Use this URL to cite or link to this record in EThOS: https://ethos.bl.uk/OrderDetails.do?uin=uk.bl.ethos.775660
Title: Autonomy and agency in Virginia Woolf's writing
Author: Dikova, Stanislava
ISNI:       0000 0004 7962 8350
Awarding Body: University of Essex
Current Institution: University of Essex
Date of Award: 2019
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Abstract:
Woolf's interest in practices of recording subjectivity and her experimentation with them is evident throughout her body of work. The Woolfian subject firmly resides within the larger material, political, and legal histories of early twentieth-century Britain, decisively demonstrating the overlap between discursive and power relations that shape both individual and social modalities of governance. This thesis examines representations of autonomy and agency in Virginia Woolf's writing that challenge prevailing notions of these terms. In particular, it interrogates the role personal autonomy plays in the formation of subjectivity and in the cultivation of the agential impetus that propels emancipatory action. In this sense, autonomy is seen as providing a crucial link between understanding the reach of oppressive patriarchal practices in people's lives and their capacity to resist them. In doing so, I aim to include Woolf as an important participant in the history of feminist thinking about the constraints of autonomy as well as to examine her own contribution towards liberating the term from the harmful individualistic associations it still conjures up today. Aided by discussions of autonomy in contemporary critical social and feminist theory, I argue that Woolf finds dominant conceptualisations of autonomy too constraining for fostering transgressive structures of agency due to their implication in and entanglement with internal and external structures of domination. In the final chapter, the thesis offers an account of the narrative and aesthetic strategies Woolf employs to subvert existing forms of autonomy and examines possible routes toward cultivating alternative forms of agency.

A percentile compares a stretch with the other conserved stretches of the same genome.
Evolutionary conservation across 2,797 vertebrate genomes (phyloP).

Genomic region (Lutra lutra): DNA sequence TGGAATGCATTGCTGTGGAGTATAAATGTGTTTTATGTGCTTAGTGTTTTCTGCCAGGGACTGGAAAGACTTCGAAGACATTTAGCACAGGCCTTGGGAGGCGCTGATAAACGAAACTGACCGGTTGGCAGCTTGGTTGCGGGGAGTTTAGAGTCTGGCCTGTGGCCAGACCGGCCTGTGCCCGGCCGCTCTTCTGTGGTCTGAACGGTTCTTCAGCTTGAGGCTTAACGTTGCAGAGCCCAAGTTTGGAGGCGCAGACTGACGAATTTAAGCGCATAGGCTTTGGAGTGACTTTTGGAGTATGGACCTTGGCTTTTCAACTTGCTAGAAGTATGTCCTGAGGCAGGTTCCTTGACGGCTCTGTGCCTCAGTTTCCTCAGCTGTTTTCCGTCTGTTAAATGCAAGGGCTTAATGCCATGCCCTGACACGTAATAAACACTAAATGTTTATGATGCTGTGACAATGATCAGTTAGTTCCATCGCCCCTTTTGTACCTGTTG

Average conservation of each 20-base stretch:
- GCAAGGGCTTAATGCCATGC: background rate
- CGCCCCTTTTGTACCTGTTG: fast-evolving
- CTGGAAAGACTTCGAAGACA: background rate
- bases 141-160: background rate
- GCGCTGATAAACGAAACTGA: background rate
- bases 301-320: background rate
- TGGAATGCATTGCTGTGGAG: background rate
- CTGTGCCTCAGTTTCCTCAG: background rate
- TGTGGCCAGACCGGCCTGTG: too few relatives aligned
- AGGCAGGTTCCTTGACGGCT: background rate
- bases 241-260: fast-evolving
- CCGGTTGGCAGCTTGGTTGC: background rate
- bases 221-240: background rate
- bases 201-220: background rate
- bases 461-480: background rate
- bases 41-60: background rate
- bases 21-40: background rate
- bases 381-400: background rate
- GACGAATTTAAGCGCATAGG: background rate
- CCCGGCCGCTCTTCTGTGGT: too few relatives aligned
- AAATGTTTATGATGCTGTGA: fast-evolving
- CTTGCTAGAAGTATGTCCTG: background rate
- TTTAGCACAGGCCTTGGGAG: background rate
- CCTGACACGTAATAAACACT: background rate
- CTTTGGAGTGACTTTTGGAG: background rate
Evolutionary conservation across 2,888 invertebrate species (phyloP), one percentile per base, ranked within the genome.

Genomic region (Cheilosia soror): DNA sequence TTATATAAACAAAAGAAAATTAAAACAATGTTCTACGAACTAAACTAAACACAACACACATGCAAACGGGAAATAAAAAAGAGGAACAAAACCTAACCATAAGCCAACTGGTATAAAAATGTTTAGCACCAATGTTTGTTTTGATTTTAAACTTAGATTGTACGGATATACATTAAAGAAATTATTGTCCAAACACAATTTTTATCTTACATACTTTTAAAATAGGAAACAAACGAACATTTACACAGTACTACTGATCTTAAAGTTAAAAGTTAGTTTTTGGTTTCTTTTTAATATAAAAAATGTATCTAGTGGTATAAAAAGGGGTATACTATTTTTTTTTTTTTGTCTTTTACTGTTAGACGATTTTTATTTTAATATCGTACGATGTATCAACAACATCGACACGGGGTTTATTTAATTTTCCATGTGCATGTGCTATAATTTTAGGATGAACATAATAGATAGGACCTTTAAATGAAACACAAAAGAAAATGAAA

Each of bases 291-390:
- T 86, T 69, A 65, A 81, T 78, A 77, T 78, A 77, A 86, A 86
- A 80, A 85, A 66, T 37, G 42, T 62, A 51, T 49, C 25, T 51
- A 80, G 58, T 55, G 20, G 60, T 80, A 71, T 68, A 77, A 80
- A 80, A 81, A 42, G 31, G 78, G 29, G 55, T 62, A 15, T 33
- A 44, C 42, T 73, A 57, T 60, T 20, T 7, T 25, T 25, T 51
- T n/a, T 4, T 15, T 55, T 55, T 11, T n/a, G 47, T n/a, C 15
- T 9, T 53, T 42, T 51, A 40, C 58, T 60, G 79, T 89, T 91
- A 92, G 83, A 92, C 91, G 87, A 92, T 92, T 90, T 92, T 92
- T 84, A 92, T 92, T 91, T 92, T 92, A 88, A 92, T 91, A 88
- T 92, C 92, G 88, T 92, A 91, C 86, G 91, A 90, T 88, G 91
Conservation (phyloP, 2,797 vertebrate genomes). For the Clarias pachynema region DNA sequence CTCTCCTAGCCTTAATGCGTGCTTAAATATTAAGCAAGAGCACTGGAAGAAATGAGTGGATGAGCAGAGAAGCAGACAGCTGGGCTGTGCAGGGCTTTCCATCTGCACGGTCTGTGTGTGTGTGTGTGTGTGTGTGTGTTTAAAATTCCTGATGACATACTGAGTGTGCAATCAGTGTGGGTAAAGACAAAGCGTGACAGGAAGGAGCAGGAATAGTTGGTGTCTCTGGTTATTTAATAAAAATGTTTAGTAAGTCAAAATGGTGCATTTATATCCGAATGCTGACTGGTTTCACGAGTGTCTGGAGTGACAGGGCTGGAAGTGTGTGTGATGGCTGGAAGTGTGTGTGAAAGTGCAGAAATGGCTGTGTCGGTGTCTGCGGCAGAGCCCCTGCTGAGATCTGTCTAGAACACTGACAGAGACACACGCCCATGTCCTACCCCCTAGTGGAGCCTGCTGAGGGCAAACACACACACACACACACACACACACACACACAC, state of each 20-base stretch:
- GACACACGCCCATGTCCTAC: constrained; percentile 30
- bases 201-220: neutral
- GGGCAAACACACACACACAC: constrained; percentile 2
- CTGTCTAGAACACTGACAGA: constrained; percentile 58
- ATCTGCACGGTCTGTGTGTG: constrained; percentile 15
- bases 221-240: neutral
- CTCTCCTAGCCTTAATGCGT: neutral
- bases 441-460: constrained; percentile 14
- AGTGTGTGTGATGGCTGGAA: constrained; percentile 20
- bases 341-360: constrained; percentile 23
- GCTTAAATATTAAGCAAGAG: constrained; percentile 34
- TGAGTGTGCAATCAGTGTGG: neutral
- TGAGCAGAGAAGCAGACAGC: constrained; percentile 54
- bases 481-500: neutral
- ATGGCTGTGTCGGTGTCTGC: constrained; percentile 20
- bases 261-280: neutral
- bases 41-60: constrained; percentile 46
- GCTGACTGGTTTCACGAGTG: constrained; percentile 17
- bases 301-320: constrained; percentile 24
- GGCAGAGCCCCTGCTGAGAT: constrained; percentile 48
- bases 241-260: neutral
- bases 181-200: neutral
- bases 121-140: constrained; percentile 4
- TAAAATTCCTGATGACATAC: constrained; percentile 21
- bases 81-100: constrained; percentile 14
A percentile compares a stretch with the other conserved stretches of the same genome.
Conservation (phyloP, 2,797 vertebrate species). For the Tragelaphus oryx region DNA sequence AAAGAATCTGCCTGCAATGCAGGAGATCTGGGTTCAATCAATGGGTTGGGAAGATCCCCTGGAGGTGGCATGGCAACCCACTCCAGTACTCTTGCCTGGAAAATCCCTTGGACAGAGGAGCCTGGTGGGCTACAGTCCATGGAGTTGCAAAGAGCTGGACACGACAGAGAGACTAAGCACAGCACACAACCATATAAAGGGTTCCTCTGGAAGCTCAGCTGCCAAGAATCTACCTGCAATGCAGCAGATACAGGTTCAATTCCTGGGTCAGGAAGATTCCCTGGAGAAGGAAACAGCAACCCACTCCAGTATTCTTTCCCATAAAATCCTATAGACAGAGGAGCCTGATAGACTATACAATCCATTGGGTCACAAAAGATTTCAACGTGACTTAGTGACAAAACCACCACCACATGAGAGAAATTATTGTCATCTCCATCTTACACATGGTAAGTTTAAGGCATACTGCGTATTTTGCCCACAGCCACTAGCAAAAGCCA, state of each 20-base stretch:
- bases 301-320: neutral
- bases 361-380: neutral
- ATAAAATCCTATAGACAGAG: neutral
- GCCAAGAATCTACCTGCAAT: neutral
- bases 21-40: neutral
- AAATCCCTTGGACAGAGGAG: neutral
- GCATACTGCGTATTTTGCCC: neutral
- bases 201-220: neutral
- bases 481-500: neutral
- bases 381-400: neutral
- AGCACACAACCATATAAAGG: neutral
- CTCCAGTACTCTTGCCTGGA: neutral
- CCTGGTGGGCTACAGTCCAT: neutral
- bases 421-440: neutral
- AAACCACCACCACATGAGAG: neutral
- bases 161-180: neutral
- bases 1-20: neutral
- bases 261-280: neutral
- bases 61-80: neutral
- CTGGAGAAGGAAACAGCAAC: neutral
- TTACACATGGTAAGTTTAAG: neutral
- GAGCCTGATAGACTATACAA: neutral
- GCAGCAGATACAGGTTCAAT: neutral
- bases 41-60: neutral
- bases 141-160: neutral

Supervisor: Not available Sponsor: CHASE/AHRC
Qualification Name: Thesis (Ph.D.) Qualification Level: Doctoral
EThOS ID: uk.bl.ethos.775660  DOI: Not available
Keywords: PR English literature
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